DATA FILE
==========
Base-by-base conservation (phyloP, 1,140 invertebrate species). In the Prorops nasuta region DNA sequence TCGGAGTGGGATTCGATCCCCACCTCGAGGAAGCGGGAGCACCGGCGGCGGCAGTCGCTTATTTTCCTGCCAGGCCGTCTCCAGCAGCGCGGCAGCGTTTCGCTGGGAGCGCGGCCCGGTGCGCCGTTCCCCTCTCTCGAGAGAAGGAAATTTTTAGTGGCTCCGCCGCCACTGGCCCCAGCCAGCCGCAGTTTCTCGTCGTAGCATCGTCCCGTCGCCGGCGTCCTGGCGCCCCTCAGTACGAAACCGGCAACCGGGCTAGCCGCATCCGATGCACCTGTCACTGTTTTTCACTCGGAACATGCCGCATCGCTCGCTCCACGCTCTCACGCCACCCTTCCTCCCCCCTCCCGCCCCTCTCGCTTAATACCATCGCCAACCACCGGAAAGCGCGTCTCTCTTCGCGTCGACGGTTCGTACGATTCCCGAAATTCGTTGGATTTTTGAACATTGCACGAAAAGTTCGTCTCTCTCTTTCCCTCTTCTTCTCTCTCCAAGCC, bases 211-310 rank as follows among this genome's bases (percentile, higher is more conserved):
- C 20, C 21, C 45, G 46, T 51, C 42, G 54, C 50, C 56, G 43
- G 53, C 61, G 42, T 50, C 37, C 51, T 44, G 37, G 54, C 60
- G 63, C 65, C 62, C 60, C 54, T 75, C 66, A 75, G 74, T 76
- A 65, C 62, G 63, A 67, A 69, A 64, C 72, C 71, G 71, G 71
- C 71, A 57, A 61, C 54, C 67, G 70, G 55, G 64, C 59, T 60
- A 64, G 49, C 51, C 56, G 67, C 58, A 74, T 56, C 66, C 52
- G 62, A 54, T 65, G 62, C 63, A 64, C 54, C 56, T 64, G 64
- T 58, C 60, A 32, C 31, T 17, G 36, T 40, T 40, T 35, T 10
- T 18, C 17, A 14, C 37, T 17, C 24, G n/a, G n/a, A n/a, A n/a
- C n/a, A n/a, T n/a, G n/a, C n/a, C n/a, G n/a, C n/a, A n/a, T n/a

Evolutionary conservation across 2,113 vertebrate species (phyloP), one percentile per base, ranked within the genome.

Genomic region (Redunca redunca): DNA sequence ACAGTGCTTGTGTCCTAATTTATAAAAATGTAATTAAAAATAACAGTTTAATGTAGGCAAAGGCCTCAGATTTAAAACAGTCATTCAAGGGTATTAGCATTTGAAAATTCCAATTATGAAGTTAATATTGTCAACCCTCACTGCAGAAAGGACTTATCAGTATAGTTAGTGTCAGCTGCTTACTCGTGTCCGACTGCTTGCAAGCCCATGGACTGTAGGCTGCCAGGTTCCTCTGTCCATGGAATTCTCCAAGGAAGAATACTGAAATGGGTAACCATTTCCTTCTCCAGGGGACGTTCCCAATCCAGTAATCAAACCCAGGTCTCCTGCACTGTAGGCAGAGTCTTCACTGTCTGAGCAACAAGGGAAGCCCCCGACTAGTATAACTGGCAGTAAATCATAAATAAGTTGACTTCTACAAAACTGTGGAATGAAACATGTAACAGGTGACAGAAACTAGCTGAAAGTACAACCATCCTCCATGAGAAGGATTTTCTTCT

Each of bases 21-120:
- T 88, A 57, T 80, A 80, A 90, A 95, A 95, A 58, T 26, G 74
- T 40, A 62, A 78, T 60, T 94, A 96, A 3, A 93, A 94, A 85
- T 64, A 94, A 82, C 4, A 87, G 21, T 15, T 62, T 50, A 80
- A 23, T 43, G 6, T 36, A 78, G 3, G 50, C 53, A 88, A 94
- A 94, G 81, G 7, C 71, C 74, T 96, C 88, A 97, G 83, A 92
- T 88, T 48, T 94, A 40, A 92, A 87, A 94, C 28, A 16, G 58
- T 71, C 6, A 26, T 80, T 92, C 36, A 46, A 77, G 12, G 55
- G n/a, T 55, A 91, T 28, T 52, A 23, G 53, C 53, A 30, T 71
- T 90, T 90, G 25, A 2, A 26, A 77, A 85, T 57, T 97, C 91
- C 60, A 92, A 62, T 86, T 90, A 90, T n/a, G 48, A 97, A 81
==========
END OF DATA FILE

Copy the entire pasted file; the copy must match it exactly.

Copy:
Base-by-base conservation (phyloP, 1,140 invertebrate species). In the Prorops nasuta region DNA sequence TCGGAGTGGGATTCGATCCCCACCTCGAGGAAGCGGGAGCACCGGCGGCGGCAGTCGCTTATTTTCCTGCCAGGCCGTCTCCAGCAGCGCGGCAGCGTTTCGCTGGGAGCGCGGCCCGGTGCGCCGTTCCCCTCTCTCGAGAGAAGGAAATTTTTAGTGGCTCCGCCGCCACTGGCCCCAGCCAGCCGCAGTTTCTCGTCGTAGCATCGTCCCGTCGCCGGCGTCCTGGCGCCCCTCAGTACGAAACCGGCAACCGGGCTAGCCGCATCCGATGCACCTGTCACTGTTTTTCACTCGGAACATGCCGCATCGCTCGCTCCACGCTCTCACGCCACCCTTCCTCCCCCCTCCCGCCCCTCTCGCTTAATACCATCGCCAACCACCGGAAAGCGCGTCTCTCTTCGCGTCGACGGTTCGTACGATTCCCGAAATTCGTTGGATTTTTGAACATTGCACGAAAAGTTCGTCTCTCTCTTTCCCTCTTCTTCTCTCTCCAAGCC, bases 211-310 rank as follows among this genome's bases (percentile, higher is more conserved):
- C 20, C 21, C 45, G 46, T 51, C 42, G 54, C 50, C 56, G 43
- G 53, C 61, G 42, T 50, C 37, C 51, T 44, G 37, G 54, C 60
- G 63, C 65, C 62, C 60, C 54, T 75, C 66, A 75, G 74, T 76
- A 65, C 62, G 63, A 67, A 69, A 64, C 72, C 71, G 71, G 71
- C 71, A 57, A 61, C 54, C 67, G 70, G 55, G 64, C 59, T 60
- A 64, G 49, C 51, C 56, G 67, C 58, A 74, T 56, C 66, C 52
- G 62, A 54, T 65, G 62, C 63, A 64, C 54, C 56, T 64, G 64
- T 58, C 60, A 32, C 31, T 17, G 36, T 40, T 40, T 35, T 10
- T 18, C 17, A 14, C 37, T 17, C 24, G n/a, G n/a, A n/a, A n/a
- C n/a, A n/a, T n/a, G n/a, C n/a, C n/a, G n/a, C n/a, A n/a, T n/a

Evolutionary conservation across 2,113 vertebrate species (phyloP), one percentile per base, ranked within the genome.

Genomic region (Redunca redunca): DNA sequence ACAGTGCTTGTGTCCTAATTTATAAAAATGTAATTAAAAATAACAGTTTAATGTAGGCAAAGGCCTCAGATTTAAAACAGTCATTCAAGGGTATTAGCATTTGAAAATTCCAATTATGAAGTTAATATTGTCAACCCTCACTGCAGAAAGGACTTATCAGTATAGTTAGTGTCAGCTGCTTACTCGTGTCCGACTGCTTGCAAGCCCATGGACTGTAGGCTGCCAGGTTCCTCTGTCCATGGAATTCTCCAAGGAAGAATACTGAAATGGGTAACCATTTCCTTCTCCAGGGGACGTTCCCAATCCAGTAATCAAACCCAGGTCTCCTGCACTGTAGGCAGAGTCTTCACTGTCTGAGCAACAAGGGAAGCCCCCGACTAGTATAACTGGCAGTAAATCATAAATAAGTTGACTTCTACAAAACTGTGGAATGAAACATGTAACAGGTGACAGAAACTAGCTGAAAGTACAACCATCCTCCATGAGAAGGATTTTCTTCT

Each of bases 21-120:
- T 88, A 57, T 80, A 80, A 90, A 95, A 95, A 58, T 26, G 74
- T 40, A 62, A 78, T 60, T 94, A 96, A 3, A 93, A 94, A 85
- T 64, A 94, A 82, C 4, A 87, G 21, T 15, T 62, T 50, A 80
- A 23, T 43, G 6, T 36, A 78, G 3, G 50, C 53, A 88, A 94
- A 94, G 81, G 7, C 71, C 74, T 96, C 88, A 97, G 83, A 92
- T 88, T 48, T 94, A 40, A 92, A 87, A 94, C 28, A 16, G 58
- T 71, C 6, A 26, T 80, T 92, C 36, A 46, A 77, G 12, G 55
- G n/a, T 55, A 91, T 28, T 52, A 23, G 53, C 53, A 30, T 71
- T 90, T 90, G 25, A 2, A 26, A 77, A 85, T 57, T 97, C 91
- C 60, A 92, A 62, T 86, T 90, A 90, T n/a, G 48, A 97, A 81